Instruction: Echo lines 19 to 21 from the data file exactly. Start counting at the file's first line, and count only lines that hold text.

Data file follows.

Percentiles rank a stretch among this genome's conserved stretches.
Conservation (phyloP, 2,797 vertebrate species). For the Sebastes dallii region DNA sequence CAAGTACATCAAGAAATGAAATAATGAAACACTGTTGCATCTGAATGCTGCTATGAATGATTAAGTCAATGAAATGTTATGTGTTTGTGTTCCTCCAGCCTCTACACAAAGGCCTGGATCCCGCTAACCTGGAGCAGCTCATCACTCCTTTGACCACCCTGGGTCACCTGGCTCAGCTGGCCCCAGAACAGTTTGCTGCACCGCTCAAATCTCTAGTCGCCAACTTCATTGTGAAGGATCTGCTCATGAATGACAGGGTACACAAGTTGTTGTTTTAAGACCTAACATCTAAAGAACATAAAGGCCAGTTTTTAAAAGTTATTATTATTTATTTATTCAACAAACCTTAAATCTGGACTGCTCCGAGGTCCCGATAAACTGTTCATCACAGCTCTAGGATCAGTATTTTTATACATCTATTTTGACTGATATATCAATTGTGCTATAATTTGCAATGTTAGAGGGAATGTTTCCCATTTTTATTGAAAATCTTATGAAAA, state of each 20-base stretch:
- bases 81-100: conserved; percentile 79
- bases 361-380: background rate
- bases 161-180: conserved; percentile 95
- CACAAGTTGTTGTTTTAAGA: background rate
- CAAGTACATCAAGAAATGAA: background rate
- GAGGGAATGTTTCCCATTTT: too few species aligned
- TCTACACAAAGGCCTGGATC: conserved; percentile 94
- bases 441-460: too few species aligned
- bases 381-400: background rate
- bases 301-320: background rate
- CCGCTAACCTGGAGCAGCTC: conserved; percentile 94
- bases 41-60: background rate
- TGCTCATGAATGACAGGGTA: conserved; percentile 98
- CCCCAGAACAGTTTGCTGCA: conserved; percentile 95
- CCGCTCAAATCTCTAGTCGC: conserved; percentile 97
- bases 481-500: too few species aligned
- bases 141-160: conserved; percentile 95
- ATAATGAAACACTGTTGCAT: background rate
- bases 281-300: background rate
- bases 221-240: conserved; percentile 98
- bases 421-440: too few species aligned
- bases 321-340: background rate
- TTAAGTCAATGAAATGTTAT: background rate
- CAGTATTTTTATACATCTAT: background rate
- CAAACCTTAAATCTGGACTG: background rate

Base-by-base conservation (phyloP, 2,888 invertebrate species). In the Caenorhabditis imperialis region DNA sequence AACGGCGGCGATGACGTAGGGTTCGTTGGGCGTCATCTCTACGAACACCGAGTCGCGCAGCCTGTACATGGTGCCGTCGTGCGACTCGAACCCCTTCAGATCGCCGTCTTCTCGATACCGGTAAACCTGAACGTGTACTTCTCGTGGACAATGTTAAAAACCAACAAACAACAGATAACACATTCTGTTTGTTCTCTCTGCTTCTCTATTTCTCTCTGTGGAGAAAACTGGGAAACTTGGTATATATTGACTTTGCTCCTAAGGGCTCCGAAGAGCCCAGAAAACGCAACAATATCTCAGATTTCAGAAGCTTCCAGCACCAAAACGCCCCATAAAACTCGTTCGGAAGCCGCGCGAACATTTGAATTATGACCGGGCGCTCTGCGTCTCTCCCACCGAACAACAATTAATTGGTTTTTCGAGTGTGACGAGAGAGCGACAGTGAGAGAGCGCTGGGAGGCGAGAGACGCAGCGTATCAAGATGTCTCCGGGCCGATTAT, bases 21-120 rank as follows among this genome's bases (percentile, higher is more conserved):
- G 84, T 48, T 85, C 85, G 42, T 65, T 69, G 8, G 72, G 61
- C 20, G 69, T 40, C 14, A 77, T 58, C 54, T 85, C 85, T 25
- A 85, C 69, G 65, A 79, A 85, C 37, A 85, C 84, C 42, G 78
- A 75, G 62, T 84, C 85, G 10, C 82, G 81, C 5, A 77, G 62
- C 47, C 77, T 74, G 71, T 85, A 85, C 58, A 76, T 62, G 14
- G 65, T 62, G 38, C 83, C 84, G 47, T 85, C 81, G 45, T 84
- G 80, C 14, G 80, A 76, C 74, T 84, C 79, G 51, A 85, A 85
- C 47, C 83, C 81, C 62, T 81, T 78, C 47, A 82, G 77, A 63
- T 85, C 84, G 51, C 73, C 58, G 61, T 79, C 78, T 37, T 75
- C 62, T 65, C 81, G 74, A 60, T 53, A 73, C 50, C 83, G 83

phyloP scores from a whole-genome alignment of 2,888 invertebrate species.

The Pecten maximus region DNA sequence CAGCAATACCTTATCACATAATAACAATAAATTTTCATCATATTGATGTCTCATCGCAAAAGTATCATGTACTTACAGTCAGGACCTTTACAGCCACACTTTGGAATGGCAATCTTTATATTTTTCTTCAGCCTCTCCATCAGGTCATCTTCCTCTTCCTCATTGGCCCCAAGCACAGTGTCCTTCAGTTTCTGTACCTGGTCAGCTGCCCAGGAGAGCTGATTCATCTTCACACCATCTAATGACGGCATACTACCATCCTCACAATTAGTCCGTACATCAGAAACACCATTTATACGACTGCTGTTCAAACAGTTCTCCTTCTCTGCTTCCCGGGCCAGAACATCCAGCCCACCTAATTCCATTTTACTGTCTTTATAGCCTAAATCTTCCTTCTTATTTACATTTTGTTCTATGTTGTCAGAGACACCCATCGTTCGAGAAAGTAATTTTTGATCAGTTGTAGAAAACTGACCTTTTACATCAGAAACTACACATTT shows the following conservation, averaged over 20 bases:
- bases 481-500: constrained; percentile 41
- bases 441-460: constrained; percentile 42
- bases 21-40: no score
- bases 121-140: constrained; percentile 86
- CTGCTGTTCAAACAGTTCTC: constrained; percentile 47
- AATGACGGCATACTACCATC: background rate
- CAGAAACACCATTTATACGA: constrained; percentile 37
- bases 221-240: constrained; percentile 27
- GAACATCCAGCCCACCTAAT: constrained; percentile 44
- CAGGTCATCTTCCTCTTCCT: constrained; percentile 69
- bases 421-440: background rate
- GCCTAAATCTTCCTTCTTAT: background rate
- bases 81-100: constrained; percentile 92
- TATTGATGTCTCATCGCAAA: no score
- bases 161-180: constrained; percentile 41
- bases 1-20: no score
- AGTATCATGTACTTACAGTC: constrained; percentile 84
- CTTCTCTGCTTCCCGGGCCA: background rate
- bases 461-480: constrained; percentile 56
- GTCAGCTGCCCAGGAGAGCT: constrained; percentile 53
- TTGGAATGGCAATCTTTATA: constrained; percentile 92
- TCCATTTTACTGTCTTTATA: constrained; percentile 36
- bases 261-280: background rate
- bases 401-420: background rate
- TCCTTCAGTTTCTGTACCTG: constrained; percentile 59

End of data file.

- bases 141-160: conserved; percentile 95
- ATAATGAAACACTGTTGCAT: background rate
- bases 281-300: background rate